|RFA 06-01: SEED grants (Fall, 2006)||To fund preliminary research in the biology, derivation, and application of hESCs and their derivatives|
|To fund groundbreaking, exploratory new concepts and approaches in the field|
|To attract new investigators, young, as well as established, scientists in other fields, to direct their focus to hESC research|
|RFA 06-02: Comprehensive grants (Winter, 2007)||To support mature, ongoing studies on hESCs by scientists with a record of accomplishment in this field|
|RFA 07-01: Shared research laboratories and stem cell techniques courses (Spring, 2007)||To create dedicated laboratory space for the culture and maintenance of hESCs, in particular, the hESC lines that fall outside the federal guidelines, by supporting the creation of core laboratories to be used by multiple investigators|
|To provide space and equipment for hESC research without regard to federal limits|
|To train scientists and technical staff in hESC laboratory techniques through development of hands-on courses for California investigators|
Dates listed with the RFA titles indicate the time frame in which the proposals received in response to these solicitations were reviewed for scientific merit; only the SEED grants, RFA 06-01, were analyzed in the present report.
Abbreviations: CIRM, California Institute for Regenerative Medicine; hESC, human embryonic stem cell; RFA, Requests for Applications; SEED, Scientific Excellence through Exploration and Development.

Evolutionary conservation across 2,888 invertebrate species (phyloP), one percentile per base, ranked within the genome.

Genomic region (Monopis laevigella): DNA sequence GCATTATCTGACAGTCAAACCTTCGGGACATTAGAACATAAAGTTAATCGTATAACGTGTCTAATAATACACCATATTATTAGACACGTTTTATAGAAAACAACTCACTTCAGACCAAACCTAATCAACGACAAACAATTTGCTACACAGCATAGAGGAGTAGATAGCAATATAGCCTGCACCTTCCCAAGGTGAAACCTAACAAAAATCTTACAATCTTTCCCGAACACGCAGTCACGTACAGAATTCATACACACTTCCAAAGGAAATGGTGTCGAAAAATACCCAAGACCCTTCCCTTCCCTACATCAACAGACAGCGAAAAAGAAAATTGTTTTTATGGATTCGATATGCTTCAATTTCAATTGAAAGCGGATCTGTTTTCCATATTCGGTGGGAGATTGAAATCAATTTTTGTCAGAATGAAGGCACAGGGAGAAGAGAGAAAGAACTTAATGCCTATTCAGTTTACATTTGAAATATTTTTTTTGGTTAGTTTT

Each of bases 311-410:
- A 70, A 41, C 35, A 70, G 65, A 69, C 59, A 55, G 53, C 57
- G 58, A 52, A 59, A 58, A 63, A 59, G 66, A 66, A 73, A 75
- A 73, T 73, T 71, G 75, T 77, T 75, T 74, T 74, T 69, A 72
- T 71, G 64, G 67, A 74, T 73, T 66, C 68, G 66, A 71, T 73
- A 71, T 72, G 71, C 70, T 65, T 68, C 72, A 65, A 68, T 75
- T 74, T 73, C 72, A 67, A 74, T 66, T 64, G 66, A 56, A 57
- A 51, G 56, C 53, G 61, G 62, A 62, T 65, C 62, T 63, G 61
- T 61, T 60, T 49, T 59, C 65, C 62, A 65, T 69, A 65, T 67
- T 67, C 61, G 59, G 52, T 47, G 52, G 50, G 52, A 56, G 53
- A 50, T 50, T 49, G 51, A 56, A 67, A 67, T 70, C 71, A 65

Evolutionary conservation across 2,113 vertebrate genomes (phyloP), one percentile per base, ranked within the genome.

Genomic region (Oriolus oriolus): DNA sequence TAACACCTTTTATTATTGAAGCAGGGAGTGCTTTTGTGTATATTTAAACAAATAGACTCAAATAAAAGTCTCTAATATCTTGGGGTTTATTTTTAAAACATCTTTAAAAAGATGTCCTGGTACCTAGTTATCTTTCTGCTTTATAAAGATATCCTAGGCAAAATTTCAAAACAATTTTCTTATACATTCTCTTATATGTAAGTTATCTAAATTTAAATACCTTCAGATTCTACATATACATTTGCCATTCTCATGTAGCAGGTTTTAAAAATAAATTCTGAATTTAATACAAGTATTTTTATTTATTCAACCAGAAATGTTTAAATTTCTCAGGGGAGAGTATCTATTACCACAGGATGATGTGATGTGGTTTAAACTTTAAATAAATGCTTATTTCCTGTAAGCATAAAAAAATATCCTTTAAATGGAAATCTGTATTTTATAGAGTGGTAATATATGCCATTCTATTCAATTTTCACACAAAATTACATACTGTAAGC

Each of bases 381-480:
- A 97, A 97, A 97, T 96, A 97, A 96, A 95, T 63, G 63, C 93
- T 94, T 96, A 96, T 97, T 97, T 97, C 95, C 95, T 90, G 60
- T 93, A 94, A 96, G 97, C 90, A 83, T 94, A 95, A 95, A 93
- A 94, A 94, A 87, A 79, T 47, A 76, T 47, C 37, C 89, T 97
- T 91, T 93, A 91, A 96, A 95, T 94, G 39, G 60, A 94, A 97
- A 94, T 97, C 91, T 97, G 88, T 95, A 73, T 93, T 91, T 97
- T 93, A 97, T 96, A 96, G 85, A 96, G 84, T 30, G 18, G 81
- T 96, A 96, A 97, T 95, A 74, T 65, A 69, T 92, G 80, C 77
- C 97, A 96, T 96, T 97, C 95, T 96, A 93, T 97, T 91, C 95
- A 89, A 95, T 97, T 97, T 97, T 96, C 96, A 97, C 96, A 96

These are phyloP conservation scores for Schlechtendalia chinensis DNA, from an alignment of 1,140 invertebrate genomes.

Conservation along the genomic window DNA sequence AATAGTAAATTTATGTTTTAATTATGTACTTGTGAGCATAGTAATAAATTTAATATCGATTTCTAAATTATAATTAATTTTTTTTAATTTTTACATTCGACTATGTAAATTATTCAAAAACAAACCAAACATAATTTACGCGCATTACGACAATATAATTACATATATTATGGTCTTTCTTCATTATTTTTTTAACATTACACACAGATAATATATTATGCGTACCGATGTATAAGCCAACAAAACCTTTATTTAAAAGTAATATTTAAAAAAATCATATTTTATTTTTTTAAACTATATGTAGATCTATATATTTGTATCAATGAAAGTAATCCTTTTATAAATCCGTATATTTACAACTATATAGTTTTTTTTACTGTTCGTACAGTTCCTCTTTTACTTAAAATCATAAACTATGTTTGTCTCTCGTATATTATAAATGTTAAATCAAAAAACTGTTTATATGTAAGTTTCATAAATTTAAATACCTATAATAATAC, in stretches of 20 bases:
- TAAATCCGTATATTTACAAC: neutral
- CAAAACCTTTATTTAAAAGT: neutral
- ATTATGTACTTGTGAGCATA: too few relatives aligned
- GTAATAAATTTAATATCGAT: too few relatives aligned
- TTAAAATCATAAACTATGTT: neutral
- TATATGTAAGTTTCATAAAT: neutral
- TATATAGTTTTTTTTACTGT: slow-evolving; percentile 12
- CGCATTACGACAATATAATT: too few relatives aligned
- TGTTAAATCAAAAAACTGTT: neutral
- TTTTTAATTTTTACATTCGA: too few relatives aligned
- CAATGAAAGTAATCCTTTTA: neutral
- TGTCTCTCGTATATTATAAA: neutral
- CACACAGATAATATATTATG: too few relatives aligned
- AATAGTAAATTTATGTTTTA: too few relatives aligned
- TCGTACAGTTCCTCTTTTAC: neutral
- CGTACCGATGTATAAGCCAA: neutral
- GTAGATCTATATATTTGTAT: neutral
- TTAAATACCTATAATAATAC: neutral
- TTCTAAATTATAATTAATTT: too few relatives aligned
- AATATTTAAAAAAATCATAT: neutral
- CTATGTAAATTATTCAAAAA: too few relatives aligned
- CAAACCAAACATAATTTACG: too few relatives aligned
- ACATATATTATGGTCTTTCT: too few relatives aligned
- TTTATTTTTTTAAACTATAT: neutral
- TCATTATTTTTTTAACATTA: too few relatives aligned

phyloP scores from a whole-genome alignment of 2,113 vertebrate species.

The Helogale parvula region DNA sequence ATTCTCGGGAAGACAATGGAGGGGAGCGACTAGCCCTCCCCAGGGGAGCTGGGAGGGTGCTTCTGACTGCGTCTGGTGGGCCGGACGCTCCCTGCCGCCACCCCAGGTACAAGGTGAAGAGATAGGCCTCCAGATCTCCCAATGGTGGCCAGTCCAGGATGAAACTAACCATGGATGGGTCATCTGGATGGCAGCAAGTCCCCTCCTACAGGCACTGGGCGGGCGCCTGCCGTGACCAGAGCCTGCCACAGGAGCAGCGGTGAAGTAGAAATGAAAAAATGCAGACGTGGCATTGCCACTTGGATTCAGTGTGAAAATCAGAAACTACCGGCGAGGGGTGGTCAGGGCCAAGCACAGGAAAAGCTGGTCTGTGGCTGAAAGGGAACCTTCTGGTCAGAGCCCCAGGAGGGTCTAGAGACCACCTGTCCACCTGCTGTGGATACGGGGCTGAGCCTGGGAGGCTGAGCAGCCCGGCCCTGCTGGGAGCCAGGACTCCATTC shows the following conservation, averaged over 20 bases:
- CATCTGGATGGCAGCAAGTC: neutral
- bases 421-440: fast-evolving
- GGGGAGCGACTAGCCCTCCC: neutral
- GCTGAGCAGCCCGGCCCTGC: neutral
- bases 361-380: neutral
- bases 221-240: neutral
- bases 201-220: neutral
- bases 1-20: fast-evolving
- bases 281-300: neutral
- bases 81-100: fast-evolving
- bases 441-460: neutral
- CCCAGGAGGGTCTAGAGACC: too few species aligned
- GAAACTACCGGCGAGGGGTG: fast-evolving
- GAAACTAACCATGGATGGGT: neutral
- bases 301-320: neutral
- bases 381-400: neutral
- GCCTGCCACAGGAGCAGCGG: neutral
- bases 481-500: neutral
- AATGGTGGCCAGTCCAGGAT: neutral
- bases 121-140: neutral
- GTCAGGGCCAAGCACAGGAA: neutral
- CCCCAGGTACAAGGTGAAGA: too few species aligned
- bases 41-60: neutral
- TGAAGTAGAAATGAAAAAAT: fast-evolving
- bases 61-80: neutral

Project Features and Areas of Investigation
Approximately two thirds of the SEED Portfolio comprised studies defined by CIRM as “basic research” (i.e., focused on exploration of molecular or cellular pathways that underpin fundamental hESC properties and behaviors, such as self-renewal, pluripotency, or differentiation into a given lineage or cell type). The remaining one third, categorized as “applied research,” included projects focused on developing tools, testing the therapeutic potential of hESC derivatives, or creating better protocols for hESC derivation, maintenance, and/or differentiation (Fig. 1A, 1B).
Research captured within the Scientific Excellence through Exploration and Development (SEED) portfolio. (A): Approximately 60% of SEED projects were categorized as “basic research” or those investigating the underlying biology of hESC properties and behavior. The remaining projects were considered “applied research” (i.e., those developing tools, protocols, or exploring therapeutic potential). (B): The number of individual SEED projects categorized broadly by research area of focus. (C): SEED grants grouped by the types of hESC derivatives studied or used. “Stem” indicates the focus was on the biology of the undifferentiated hESC instead of a differentiated derivative. “Early” indicates cell types of early development, such as those of the primary germ layers or trophectoderm. The “other” category includes specialized tissue derivatives of various organs, such as the intestine, liver, or skin. Abbreviation: hESC, human embryonic stem cell.